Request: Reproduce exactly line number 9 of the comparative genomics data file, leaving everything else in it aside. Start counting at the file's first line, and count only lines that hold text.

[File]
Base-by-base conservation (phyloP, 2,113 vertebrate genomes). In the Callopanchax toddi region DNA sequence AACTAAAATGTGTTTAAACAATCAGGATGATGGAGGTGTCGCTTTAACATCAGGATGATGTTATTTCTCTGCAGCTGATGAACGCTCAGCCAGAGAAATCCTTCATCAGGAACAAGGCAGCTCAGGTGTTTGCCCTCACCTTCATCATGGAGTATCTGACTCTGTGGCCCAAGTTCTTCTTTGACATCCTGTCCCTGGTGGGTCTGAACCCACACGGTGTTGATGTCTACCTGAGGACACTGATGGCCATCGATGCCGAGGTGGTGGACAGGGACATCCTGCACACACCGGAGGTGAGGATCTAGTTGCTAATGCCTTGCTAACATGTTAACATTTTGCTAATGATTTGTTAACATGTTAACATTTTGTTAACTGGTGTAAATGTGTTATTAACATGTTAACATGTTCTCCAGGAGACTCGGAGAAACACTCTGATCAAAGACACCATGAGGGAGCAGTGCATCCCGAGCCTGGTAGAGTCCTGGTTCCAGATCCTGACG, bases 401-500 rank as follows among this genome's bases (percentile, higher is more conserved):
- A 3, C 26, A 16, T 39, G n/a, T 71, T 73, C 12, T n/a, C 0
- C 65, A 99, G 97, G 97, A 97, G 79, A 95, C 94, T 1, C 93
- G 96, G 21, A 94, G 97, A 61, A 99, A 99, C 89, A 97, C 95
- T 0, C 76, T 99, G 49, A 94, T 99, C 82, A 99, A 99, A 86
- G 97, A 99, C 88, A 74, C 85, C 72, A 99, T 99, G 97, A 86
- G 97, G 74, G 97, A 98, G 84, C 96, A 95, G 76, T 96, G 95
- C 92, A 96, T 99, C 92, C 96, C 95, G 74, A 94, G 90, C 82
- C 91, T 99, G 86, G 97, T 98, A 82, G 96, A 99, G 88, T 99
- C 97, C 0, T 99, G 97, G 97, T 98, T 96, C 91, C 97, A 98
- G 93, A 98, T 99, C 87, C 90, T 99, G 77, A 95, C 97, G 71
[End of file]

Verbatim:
- C 91, T 99, G 86, G 97, T 98, A 82, G 96, A 99, G 88, T 99